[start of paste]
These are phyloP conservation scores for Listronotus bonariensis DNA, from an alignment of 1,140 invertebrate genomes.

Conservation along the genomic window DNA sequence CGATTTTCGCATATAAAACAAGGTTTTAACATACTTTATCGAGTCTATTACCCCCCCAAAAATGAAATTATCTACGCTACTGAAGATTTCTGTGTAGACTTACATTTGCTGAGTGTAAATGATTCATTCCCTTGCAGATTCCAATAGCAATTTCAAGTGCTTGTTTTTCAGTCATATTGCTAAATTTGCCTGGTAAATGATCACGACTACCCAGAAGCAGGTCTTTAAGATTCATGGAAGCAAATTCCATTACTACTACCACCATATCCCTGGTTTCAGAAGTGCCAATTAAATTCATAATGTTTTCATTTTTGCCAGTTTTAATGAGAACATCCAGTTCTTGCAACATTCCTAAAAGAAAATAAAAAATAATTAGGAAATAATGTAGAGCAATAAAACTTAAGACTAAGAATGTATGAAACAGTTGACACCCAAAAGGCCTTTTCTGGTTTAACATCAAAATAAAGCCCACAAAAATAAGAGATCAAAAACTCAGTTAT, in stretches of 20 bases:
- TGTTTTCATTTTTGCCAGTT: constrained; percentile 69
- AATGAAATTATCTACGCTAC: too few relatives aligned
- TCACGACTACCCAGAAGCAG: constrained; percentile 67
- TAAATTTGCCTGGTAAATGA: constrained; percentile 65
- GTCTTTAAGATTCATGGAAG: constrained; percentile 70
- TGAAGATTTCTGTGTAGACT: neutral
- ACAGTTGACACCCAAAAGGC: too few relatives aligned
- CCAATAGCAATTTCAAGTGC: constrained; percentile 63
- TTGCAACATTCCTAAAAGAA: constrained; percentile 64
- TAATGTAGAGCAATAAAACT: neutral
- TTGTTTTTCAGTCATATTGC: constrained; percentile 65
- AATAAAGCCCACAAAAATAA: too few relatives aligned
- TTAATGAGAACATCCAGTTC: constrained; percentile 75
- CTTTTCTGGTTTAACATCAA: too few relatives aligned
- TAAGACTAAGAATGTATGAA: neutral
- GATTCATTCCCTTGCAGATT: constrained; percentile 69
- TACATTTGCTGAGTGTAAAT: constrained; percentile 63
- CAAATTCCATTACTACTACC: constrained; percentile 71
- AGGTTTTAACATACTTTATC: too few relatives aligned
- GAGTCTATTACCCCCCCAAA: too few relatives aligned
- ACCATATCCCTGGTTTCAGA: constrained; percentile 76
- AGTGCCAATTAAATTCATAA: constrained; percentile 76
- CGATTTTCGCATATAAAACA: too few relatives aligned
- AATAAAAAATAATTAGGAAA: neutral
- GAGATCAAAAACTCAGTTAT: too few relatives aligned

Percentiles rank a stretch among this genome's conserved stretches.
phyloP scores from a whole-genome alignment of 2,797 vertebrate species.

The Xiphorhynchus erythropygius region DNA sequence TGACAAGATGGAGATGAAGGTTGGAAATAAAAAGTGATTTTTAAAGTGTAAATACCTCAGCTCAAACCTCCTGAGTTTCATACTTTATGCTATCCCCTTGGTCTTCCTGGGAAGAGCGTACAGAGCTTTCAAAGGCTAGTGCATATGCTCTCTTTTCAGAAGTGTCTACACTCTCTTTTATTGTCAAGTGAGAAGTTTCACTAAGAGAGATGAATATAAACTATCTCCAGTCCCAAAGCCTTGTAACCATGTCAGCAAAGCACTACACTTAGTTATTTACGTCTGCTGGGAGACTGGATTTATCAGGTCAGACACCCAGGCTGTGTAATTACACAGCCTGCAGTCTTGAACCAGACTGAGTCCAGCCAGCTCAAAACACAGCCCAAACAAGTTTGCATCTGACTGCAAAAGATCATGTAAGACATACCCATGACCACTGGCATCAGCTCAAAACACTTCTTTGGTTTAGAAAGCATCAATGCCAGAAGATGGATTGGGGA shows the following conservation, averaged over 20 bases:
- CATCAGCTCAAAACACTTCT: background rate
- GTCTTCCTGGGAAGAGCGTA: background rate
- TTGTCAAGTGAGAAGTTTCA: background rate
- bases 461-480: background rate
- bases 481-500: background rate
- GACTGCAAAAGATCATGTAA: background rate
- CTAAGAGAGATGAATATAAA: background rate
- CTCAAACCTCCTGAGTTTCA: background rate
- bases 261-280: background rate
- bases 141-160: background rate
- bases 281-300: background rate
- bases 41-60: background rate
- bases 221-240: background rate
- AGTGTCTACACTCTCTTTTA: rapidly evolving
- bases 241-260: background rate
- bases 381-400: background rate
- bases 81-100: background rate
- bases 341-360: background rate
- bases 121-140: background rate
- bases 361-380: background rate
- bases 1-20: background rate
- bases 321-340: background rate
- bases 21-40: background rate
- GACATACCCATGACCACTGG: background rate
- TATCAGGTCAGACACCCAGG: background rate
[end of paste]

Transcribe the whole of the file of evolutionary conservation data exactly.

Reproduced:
These are phyloP conservation scores for Listronotus bonariensis DNA, from an alignment of 1,140 invertebrate genomes.

Conservation along the genomic window DNA sequence CGATTTTCGCATATAAAACAAGGTTTTAACATACTTTATCGAGTCTATTACCCCCCCAAAAATGAAATTATCTACGCTACTGAAGATTTCTGTGTAGACTTACATTTGCTGAGTGTAAATGATTCATTCCCTTGCAGATTCCAATAGCAATTTCAAGTGCTTGTTTTTCAGTCATATTGCTAAATTTGCCTGGTAAATGATCACGACTACCCAGAAGCAGGTCTTTAAGATTCATGGAAGCAAATTCCATTACTACTACCACCATATCCCTGGTTTCAGAAGTGCCAATTAAATTCATAATGTTTTCATTTTTGCCAGTTTTAATGAGAACATCCAGTTCTTGCAACATTCCTAAAAGAAAATAAAAAATAATTAGGAAATAATGTAGAGCAATAAAACTTAAGACTAAGAATGTATGAAACAGTTGACACCCAAAAGGCCTTTTCTGGTTTAACATCAAAATAAAGCCCACAAAAATAAGAGATCAAAAACTCAGTTAT, in stretches of 20 bases:
- TGTTTTCATTTTTGCCAGTT: constrained; percentile 69
- AATGAAATTATCTACGCTAC: too few relatives aligned
- TCACGACTACCCAGAAGCAG: constrained; percentile 67
- TAAATTTGCCTGGTAAATGA: constrained; percentile 65
- GTCTTTAAGATTCATGGAAG: constrained; percentile 70
- TGAAGATTTCTGTGTAGACT: neutral
- ACAGTTGACACCCAAAAGGC: too few relatives aligned
- CCAATAGCAATTTCAAGTGC: constrained; percentile 63
- TTGCAACATTCCTAAAAGAA: constrained; percentile 64
- TAATGTAGAGCAATAAAACT: neutral
- TTGTTTTTCAGTCATATTGC: constrained; percentile 65
- AATAAAGCCCACAAAAATAA: too few relatives aligned
- TTAATGAGAACATCCAGTTC: constrained; percentile 75
- CTTTTCTGGTTTAACATCAA: too few relatives aligned
- TAAGACTAAGAATGTATGAA: neutral
- GATTCATTCCCTTGCAGATT: constrained; percentile 69
- TACATTTGCTGAGTGTAAAT: constrained; percentile 63
- CAAATTCCATTACTACTACC: constrained; percentile 71
- AGGTTTTAACATACTTTATC: too few relatives aligned
- GAGTCTATTACCCCCCCAAA: too few relatives aligned
- ACCATATCCCTGGTTTCAGA: constrained; percentile 76
- AGTGCCAATTAAATTCATAA: constrained; percentile 76
- CGATTTTCGCATATAAAACA: too few relatives aligned
- AATAAAAAATAATTAGGAAA: neutral
- GAGATCAAAAACTCAGTTAT: too few relatives aligned

Percentiles rank a stretch among this genome's conserved stretches.
phyloP scores from a whole-genome alignment of 2,797 vertebrate species.

The Xiphorhynchus erythropygius region DNA sequence TGACAAGATGGAGATGAAGGTTGGAAATAAAAAGTGATTTTTAAAGTGTAAATACCTCAGCTCAAACCTCCTGAGTTTCATACTTTATGCTATCCCCTTGGTCTTCCTGGGAAGAGCGTACAGAGCTTTCAAAGGCTAGTGCATATGCTCTCTTTTCAGAAGTGTCTACACTCTCTTTTATTGTCAAGTGAGAAGTTTCACTAAGAGAGATGAATATAAACTATCTCCAGTCCCAAAGCCTTGTAACCATGTCAGCAAAGCACTACACTTAGTTATTTACGTCTGCTGGGAGACTGGATTTATCAGGTCAGACACCCAGGCTGTGTAATTACACAGCCTGCAGTCTTGAACCAGACTGAGTCCAGCCAGCTCAAAACACAGCCCAAACAAGTTTGCATCTGACTGCAAAAGATCATGTAAGACATACCCATGACCACTGGCATCAGCTCAAAACACTTCTTTGGTTTAGAAAGCATCAATGCCAGAAGATGGATTGGGGA shows the following conservation, averaged over 20 bases:
- CATCAGCTCAAAACACTTCT: background rate
- GTCTTCCTGGGAAGAGCGTA: background rate
- TTGTCAAGTGAGAAGTTTCA: background rate
- bases 461-480: background rate
- bases 481-500: background rate
- GACTGCAAAAGATCATGTAA: background rate
- CTAAGAGAGATGAATATAAA: background rate
- CTCAAACCTCCTGAGTTTCA: background rate
- bases 261-280: background rate
- bases 141-160: background rate
- bases 281-300: background rate
- bases 41-60: background rate
- bases 221-240: background rate
- AGTGTCTACACTCTCTTTTA: rapidly evolving
- bases 241-260: background rate
- bases 381-400: background rate
- bases 81-100: background rate
- bases 341-360: background rate
- bases 121-140: background rate
- bases 361-380: background rate
- bases 1-20: background rate
- bases 321-340: background rate
- bases 21-40: background rate
- GACATACCCATGACCACTGG: background rate
- TATCAGGTCAGACACCCAGG: background rate